Sherlock Holmes and the Whitechapel Vampire
Review: Sherlock Holmes and Dr. Watson take on the case of a man unjustly accused of murder on board a ship in Sherlock Holmes and the Whitechapel Vampire.
Best friends Carlino Gaetano and Vittorio Martinez have booked passage aboard a cargo ship from Italy to England, where they hope to gain employment as apprentice printers. As they are boarding, Carlino spots a most beautiful young woman, Gianetta Rossini, who is traveling with her parents. Gianetta is betrothed to a wealthy man in England, someone she barely knows and certainly doesn't love, and it isn't long before Carlino and Gianetta are stealing time together during the long trip. But when she disappears from the ship one night, Carlino is accused of her murder. Once in London, Vittorio places an ad in the newspaper pleading for someone, anyone to help them, a notice that attracts the eye of Sherlock Holmes, who senses that someone is trying to get away with murder.
Sherlock Holmes and the Whitechapel Vampire alternates between the storylines of Holmes's and Watson's investigation and that of Baron Antonio Barlucci, a 600-year-old vampire … and the killer of Gianetta. (This is not a spoiler; he admits to the crime early in the book.) Since the reader knows everything there is to know about both sides of the case, there isn't much of a mystery here to solve. Indeed, when Holmes interviews Carlino and he mentions the mysterious Baron Barlucci, pretty much the only person on board the ship who could have killed Gianetta — assuming, of course, that Carlino is innocent — it isn't at all clear why Holmes doesn't act immediately.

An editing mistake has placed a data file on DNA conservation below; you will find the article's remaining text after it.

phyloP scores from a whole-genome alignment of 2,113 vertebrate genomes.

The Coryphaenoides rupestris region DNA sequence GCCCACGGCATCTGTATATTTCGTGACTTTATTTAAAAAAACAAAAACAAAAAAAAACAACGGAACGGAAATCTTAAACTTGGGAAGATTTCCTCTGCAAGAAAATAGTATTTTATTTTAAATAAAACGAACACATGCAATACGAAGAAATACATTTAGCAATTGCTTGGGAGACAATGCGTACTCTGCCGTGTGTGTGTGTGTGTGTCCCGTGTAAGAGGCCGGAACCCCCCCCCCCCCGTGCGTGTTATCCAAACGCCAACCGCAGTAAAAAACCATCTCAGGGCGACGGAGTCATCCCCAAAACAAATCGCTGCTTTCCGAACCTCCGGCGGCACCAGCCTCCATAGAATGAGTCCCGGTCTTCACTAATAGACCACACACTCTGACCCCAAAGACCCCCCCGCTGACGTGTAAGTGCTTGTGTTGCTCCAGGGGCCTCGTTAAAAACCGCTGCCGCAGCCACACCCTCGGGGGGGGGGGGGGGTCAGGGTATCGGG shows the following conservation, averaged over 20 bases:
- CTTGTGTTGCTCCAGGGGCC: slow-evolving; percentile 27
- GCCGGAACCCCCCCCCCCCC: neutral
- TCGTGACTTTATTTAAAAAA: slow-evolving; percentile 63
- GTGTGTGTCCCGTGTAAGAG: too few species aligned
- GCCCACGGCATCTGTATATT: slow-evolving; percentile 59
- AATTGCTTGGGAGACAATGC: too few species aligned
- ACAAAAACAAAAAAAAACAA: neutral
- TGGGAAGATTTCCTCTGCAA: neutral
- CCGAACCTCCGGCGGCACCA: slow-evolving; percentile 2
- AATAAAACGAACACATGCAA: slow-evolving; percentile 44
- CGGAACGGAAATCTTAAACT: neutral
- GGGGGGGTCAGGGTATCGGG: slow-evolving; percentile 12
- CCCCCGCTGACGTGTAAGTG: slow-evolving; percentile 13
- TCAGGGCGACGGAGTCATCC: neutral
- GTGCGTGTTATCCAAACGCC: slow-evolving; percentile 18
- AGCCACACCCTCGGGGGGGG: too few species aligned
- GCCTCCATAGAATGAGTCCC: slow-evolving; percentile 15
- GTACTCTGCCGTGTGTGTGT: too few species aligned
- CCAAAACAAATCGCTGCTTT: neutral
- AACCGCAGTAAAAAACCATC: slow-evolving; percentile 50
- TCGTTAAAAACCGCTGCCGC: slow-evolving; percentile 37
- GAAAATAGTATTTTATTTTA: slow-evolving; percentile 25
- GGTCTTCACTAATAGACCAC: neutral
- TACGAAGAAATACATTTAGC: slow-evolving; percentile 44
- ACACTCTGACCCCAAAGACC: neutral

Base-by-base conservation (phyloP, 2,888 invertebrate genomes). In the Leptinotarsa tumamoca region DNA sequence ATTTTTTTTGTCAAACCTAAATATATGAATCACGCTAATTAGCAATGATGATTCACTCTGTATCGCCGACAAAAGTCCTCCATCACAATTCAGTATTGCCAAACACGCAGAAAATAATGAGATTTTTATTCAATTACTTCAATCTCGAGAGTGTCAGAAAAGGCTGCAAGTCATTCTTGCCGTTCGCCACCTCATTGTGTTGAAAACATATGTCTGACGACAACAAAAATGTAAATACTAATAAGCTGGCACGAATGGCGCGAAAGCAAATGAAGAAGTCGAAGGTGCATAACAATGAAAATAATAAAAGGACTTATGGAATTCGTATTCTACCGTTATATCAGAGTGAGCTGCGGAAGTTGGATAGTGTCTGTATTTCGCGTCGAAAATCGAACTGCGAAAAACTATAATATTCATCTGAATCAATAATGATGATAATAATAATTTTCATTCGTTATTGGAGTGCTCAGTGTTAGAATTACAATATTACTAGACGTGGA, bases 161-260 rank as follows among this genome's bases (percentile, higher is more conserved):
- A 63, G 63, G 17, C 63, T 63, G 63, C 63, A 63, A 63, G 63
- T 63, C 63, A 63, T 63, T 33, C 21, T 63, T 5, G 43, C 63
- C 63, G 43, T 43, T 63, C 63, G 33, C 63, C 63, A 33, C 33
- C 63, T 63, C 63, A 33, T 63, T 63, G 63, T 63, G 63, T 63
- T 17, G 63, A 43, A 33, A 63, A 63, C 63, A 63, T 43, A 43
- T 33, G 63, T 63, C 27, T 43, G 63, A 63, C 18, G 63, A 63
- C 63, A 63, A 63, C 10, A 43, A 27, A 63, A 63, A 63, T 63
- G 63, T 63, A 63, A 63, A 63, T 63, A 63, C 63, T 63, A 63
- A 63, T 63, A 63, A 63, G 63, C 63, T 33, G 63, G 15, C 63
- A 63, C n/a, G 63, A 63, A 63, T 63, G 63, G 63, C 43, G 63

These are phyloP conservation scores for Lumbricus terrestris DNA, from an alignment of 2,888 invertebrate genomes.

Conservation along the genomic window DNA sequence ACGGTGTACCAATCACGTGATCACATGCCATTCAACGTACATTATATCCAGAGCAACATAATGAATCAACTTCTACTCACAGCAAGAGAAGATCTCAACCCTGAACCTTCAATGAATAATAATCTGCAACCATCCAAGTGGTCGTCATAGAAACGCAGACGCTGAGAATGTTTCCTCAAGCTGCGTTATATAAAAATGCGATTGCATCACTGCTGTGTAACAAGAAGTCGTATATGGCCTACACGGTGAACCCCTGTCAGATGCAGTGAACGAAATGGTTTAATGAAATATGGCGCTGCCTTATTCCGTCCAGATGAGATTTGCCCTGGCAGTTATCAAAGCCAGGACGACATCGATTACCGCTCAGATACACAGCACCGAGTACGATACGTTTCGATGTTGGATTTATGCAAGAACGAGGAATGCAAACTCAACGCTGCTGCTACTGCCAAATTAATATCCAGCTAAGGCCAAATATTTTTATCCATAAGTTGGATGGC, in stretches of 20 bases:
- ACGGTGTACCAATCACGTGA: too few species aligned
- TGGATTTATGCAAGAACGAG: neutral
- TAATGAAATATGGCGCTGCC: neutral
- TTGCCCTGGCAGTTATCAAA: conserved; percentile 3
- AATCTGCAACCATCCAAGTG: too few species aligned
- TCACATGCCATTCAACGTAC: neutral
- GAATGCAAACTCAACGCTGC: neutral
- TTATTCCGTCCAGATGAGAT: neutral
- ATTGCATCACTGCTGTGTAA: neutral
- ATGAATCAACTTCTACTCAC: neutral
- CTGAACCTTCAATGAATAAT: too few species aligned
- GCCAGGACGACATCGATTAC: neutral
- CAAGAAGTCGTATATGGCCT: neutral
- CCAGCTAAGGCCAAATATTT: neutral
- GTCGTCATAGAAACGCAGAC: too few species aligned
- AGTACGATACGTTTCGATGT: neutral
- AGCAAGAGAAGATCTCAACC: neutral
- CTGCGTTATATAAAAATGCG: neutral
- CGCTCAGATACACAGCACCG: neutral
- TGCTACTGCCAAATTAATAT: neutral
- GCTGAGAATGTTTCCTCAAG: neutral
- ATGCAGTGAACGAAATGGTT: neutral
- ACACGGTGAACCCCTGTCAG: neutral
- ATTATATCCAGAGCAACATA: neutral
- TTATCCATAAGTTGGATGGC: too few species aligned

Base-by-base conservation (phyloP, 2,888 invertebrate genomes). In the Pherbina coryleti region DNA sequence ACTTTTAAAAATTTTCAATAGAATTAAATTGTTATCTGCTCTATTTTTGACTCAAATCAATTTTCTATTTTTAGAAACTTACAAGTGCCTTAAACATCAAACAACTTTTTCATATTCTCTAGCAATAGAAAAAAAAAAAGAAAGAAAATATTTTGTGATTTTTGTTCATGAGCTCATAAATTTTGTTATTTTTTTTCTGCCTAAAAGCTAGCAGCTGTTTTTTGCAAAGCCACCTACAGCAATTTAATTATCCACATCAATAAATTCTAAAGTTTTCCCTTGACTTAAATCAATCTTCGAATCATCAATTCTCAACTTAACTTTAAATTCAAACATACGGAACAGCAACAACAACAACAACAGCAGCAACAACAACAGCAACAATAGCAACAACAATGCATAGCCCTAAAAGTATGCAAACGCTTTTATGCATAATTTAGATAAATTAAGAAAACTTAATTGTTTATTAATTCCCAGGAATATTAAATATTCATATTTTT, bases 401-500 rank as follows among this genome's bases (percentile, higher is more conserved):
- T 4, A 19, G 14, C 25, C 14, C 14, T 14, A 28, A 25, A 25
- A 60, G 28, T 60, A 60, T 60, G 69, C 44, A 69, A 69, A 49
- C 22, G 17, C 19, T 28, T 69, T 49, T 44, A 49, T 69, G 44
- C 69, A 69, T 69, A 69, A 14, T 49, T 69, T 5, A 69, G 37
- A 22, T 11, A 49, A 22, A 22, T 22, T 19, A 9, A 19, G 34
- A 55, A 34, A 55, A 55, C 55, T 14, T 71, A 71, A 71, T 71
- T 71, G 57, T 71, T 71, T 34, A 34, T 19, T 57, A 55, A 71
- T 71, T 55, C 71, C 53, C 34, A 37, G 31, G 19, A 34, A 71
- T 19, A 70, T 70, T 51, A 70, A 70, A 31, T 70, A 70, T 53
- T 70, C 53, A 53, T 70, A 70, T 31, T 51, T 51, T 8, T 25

This novel — though it checks in at almost 250 pages, it's too long by at least half; the supernatural subplot really doesn't have much substance, and despite being included in the title, the vampire is not an altogether interesting character and certainly no match for Holmes — creates a credible Victorian environment and is well structured … and if that is all the author intended for the book, mission accomplished. But for fans of the canon, it is rather disappointing as it doesn't present Holmes with much of a challenge, and more importantly from a Conan Doyle-style adventure/puzzle perspective, lacks any element of suspense — whodunit or howdunit or whydunit — for the reader.
Acknowledgment: MX Publishing provided a copy of Sherlock Holmes and the Whitechapel Vampire for this review.
Review Copyright © 2012 — Hidden Staircase Mystery Books — All Rights Reserved
Location(s) referenced in Sherlock Holmes and the Whitechapel Vampire: London, England
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Sherlock Holmes and the Whitechapel Vampire by Dean P. Turnbloom — A Sherlock Holmes Story
Publisher: MX Publishing
Format: Trade Paperback
Publication Date: May 2012
List Price: $18.95
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Page Author: Lance Wright
Site Publisher: Mysterious Reviews
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